Remote sensing of ice phenology for small lakes is hindered by a lack of satellite observations with both high temporal and spatial resolutions. By merging multi-source satellite data over individual lakes, we present a new algorithm that successfully estimates ice freeze and thaw timing for lakes with surface areas as small as 0.13 km2 and obtains consistent results across a range of lake sizes. We have developed an approach for classifying ice pixels based on the red reflectance band of Moderate Resolution Imaging Spectroradiometer (MODIS) imagery, with a threshold calibrated against ice fraction from Landsat Fmask over each lake. Using a filter derived from the Modern-Era Retrospective Analysis for Research and Applications, version 2 (MERRA-2) surface air temperature product, we removed outliers in the time series of lake ice fraction. The time series of lake ice fraction was then applied to identify lake ice breakup and freezeup dates. Validation results from over 296 lakes in Maine indicate that the satellite-based lake ice timing detection algorithm perform well, with mean absolute error (MAE) of 5.54 days for breakup dates and 7.31 days for freezeup dates. This algorithm can be applied to lakes worldwide, including the nearly two million lakes with surface area between 0.1 and 1 km2. Full article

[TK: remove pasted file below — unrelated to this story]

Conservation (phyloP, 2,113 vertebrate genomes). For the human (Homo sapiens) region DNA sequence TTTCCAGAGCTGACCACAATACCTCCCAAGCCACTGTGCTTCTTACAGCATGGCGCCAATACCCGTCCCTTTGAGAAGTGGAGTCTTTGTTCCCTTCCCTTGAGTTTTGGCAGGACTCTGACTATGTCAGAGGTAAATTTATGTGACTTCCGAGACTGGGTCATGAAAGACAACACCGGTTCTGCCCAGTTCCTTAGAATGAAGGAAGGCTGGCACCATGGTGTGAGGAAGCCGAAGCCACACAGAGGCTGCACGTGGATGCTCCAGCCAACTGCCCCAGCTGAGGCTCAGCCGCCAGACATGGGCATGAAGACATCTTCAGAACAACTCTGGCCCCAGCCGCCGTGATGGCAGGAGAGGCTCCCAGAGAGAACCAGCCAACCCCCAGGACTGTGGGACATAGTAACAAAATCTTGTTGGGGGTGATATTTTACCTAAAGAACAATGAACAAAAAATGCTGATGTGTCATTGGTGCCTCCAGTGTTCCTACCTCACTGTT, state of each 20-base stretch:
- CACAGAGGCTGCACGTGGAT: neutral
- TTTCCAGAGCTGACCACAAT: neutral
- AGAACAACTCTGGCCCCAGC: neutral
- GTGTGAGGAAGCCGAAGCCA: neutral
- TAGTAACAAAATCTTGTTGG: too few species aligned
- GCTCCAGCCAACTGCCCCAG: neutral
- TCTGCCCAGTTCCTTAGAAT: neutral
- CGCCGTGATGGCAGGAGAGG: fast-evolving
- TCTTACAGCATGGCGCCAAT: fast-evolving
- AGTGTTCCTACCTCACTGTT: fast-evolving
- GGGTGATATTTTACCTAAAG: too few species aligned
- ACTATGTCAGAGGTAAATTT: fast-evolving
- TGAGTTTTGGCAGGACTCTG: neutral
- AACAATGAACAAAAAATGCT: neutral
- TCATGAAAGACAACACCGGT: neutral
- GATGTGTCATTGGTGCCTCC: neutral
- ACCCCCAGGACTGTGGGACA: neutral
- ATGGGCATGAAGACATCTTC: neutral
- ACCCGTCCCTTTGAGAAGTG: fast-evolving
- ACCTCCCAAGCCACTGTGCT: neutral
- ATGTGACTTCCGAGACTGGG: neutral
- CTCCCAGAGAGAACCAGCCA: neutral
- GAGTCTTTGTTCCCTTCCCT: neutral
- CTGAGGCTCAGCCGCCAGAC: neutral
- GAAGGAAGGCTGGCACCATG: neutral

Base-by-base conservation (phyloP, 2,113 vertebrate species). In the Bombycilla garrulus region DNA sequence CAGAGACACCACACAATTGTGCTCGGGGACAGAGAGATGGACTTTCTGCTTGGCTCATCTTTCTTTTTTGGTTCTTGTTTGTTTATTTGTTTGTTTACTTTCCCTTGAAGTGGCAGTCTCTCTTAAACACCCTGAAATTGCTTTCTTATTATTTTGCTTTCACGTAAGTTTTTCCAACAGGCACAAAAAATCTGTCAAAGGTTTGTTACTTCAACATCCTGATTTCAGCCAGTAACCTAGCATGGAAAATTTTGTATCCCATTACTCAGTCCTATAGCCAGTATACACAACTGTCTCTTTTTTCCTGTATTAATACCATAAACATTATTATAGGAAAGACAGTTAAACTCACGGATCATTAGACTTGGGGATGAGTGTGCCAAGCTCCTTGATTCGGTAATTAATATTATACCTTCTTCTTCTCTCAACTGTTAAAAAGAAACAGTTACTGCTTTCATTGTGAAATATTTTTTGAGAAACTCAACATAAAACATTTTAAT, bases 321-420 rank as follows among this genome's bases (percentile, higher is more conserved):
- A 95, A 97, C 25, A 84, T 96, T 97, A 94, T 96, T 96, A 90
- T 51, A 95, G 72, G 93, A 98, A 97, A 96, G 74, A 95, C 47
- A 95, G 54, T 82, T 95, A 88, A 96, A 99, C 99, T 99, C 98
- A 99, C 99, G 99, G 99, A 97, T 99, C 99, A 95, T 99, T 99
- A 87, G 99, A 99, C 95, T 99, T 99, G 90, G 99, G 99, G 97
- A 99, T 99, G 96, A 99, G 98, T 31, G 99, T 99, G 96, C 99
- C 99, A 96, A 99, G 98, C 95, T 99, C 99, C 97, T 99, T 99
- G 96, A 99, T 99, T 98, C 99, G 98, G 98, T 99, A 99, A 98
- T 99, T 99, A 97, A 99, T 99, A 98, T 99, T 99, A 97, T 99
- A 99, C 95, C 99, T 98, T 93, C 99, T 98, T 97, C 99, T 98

(This article belongs to the Section Remote Sensing in Geology, Geomorphology and Hydrology)
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Open AccessArticle
Reflectance Properties of Hemiboreal Mixed Forest Canopies with Focus on Red Edge and Near Infrared Spectral Regions
Remote Sens. 2019, 11(14), 1717; https://doi.org/10.3390/rs11141717
Received: 18 May 2019 / Revised: 12 July 2019 / Accepted: 18 July 2019 / Published: 20 July 2019
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Abstract
This study present the results of airborne top-of-canopy measurements of reflectance spectra in the spectral domain of 350–1050 nm over the hemiboreal mixed forest. We investigated spectral transformations that were originally designed for utilization at very different spectral resolutions. We found that the [...] Read more.